Communication Research Trends


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Communication Studies

Communication Studies, 53(4). (2002). ISSN 0008-9575. Published quarterly by the Central States Communication Association. Subscription information: Terry M. Perkins; Speech Communication Department; Eastern Illinois University; Charleston, IL 61920.

This journal publishes “high-quality original scholarship focused centrally on human communication processes.” The winter 2002 issue presents a special issue devoted to Health Communication, the theme of Volume 21, #3 of Communication Research Trends, and so may hold special interest for those readers who wish to pursue that topic.

After an editor’s introduction (Jim L. Query, Jr., n.p.) that situates and defines the current issues in Health Communication research, the journal contains six research essays that address topics ranging from communication about HIV to campaigns against dangerous drinking:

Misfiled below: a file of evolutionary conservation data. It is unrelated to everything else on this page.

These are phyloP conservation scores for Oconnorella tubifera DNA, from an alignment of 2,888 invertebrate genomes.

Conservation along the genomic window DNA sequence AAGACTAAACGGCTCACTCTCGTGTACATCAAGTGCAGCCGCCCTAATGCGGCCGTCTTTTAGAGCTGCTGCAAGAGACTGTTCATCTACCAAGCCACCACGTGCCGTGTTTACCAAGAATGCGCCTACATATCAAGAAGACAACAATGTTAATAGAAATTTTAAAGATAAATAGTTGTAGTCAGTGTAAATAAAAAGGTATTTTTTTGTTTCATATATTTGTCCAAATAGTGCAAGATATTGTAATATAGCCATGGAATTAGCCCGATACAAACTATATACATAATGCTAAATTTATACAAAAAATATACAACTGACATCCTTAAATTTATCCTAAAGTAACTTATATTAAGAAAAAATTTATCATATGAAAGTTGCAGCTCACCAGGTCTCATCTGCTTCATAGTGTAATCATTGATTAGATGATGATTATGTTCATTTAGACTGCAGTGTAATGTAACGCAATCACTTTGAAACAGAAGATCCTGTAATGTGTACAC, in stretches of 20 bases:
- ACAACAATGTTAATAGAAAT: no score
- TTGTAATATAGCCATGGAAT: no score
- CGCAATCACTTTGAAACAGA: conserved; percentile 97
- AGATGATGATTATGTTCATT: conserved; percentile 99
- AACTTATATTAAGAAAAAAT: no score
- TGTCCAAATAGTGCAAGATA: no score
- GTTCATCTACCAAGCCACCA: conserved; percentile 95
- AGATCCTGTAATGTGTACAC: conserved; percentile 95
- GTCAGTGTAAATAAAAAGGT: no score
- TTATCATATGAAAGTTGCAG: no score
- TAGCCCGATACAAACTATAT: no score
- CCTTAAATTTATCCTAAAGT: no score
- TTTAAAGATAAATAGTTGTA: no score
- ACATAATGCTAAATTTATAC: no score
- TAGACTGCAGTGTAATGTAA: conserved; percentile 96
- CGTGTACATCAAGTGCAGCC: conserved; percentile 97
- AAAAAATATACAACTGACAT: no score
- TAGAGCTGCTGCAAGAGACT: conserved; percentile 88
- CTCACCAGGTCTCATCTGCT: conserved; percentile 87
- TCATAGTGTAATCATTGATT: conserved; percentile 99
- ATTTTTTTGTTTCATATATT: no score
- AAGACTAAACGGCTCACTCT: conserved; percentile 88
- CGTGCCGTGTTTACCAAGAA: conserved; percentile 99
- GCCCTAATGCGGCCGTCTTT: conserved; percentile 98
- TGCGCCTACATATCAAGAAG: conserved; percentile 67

• Kathryn Greene and Sandra L. Faulkner, “Expected versus actual responses to disclosure in relationships of HIV-positive African-American adolescent females” (pp. 297-317);
  • Gary L. Kreps and Daria Chapelsky Massimilla, “Cancer communications research and health outcomes: Review and challenge” (pp. 318-336);
  • Marifran Mattson and Maria Brann, “Managed care and the paradox of patient confidentiality: A case study analysis from a communication boundary management perspective” (pp. 337-357);
  • Michael T. Stephenson, “Sensation seeking as a moderator of the processing of anti-heroin PSAs [public service announcements]” (pp. 358-380);
  • Lea P. Stewart, Linda C. Lederman, Mark Golubow, Joanne L. Cattafesta, Fern Walter Goodhart, Richard L. Powell, and Lisa Laitman, “Applying communication theories to prevent dangerous drinking among college students: The RU SURE campaign” (pp. 381-399);
  • Kelly S. McNeilis, “Assessing communication competence in the primary care medical interview” (pp. 400-428)